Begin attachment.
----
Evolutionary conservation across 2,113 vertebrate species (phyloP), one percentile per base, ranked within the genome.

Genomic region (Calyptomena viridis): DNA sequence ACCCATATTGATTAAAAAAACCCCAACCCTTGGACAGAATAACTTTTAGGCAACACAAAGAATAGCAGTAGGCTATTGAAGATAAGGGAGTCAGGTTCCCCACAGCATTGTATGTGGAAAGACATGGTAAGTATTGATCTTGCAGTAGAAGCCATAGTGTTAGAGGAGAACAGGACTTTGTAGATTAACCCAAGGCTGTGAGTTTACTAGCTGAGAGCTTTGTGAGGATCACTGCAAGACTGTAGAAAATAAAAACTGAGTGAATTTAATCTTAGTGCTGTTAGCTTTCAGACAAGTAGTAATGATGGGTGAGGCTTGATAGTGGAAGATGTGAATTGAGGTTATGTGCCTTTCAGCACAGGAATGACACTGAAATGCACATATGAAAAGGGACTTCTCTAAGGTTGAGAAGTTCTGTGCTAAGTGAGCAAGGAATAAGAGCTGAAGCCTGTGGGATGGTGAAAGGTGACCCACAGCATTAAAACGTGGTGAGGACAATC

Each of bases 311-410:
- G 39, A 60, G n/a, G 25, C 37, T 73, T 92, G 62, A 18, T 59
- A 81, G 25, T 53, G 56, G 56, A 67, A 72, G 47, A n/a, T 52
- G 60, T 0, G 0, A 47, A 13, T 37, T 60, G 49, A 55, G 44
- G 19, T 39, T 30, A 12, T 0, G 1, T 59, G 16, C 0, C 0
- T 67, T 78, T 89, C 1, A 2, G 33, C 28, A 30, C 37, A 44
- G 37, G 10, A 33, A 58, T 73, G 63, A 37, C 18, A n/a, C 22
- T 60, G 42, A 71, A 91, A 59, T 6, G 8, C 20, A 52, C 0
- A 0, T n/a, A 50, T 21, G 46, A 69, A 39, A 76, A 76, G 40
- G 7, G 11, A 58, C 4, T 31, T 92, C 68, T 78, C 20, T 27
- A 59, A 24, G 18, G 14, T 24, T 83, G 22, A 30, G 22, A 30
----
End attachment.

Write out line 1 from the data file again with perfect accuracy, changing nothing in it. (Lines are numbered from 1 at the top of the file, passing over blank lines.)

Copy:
Evolutionary conservation across 2,113 vertebrate species (phyloP), one percentile per base, ranked within the genome.